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Monday , May 01 , 2000
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Going back to underground tanks for water

Tanvir Siddiqui


AHMEDABAD, April 30: Underground water tanks (tanka), a common feature in the city till a century ago, are being revived for conservation of rain water. And, if things go the way the Khadia Itihas Samiti is planning, this will happen before the onset of monsoon. A survey has already been conducted and its report is claimed to be encouraging.

There are 65 underground tanks in 19 pols along a small stretch from Khadia old police chowky to Bala Hanuman temple alone. The Samiti, a local organisation headed by Health Minister Ashok Bhatt, formed a committee in March to survey tanks in the area. The 11-member committee has come out with interesting findings.

Laboratory analysis of the water stored in these tanks has been found to be of much better quality than that prescribed by the World Health Organisation and ISI, committee member Ashutosh Bhatt said. Hardness is almost absent in the harvested rain water.

Though bacteria has been found in the water, it is due to the long duration of storage and can be eliminated by using chlorine, he said.

The survey followed a meeting chaired by Ashok Bhatt on February 20 at C T High School where it was decided that such tanks could be of great help in resolving the water crisis.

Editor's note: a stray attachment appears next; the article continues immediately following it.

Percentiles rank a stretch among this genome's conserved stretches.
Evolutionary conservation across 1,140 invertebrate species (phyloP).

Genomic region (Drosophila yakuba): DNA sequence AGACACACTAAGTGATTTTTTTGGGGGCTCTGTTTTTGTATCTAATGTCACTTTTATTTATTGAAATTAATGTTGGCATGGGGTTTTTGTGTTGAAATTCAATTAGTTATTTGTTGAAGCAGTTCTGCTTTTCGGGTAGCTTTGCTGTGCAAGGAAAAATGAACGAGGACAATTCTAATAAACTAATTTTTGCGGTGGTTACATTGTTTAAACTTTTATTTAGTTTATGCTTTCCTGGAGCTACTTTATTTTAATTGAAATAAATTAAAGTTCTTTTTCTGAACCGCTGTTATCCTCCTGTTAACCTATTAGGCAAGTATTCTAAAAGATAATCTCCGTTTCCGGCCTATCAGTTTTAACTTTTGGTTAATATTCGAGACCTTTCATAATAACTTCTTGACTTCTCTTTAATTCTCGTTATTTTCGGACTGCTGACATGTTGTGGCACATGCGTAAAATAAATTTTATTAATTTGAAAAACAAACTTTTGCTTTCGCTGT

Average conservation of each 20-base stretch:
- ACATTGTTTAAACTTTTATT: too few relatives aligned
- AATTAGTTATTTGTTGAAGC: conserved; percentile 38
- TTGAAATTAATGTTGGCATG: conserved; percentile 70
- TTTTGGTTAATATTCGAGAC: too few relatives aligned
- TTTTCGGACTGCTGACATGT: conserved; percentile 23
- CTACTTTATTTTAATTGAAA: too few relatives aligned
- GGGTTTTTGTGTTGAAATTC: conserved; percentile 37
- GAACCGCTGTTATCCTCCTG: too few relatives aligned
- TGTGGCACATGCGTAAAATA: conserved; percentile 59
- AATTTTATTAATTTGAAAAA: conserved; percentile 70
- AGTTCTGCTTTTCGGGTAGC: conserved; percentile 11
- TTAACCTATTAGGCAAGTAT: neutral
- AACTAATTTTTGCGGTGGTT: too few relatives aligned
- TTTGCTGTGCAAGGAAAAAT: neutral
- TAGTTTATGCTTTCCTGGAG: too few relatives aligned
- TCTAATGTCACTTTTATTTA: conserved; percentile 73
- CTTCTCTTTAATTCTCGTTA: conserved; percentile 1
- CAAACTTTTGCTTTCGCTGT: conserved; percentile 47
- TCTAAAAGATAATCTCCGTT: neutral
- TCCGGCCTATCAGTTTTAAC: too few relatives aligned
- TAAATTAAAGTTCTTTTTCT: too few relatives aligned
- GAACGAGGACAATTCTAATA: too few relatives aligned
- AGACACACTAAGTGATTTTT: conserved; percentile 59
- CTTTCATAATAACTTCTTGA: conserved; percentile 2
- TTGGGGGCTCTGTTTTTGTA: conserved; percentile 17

Deputy engineer in AMC Mukesh Modi conducted the survey. The committee has suggested that local MLAs and councillors' grants can be diverted for repair and revival of these tanks.

Since water in these tanks has very little alkalinity and is colourless, it has been found hygienic. ``Earlier people used this water and remained free from illnesses like kidney disorders, intestinal diseases, skin ailments and hair loss etc,'' Ashutosh Bhatt said.

A known method of conserving water in Gujarat since two centuries, a typical underground tank has the capacity to store one lakh gallons of water, which is enough to meet the daily needs of a family of 10 for an entire year, says Ashutosh Bhatt. Bhatt himself has one such tank in his house. The rain water is routed through a copper pipe from the rooftop to a chamber below the plinth level. This chamber is connected with the main underground tanks through a slanted inlet pipe. The entire tank is roofed at the plinth level and it also serves as an open courtyard in the house and a manhole cover with a lid serves as an opening to draw water. The other side of the tank roof has an opening for removal of sludge. The bottom can be approached through stone or cast iron steps and the sloppy floor leads to a sump in a corner.

Meanwhile, Prof Kulbhushan Jain of the Centre for Environment Planning and Technology (CEPT) has expressed reservations about the efficacy of the system in the present polluting atmosphere. The rain water harvested should be pure and, earlier, people could ensure this by letting the initial showers drift away. ``But, today, thanks to pollution, dust and dirt on our rooftops, it will not be easy to ensure the purity of water,'' he opined.

He, however, agreed that recharging of ground water was important and the government should lay more emphasis on collecting rain water by constructing percolation wells in open spaces.

Copyright © 2000 Indian Express Newspapers (Bombay) Ltd.

 

     
   
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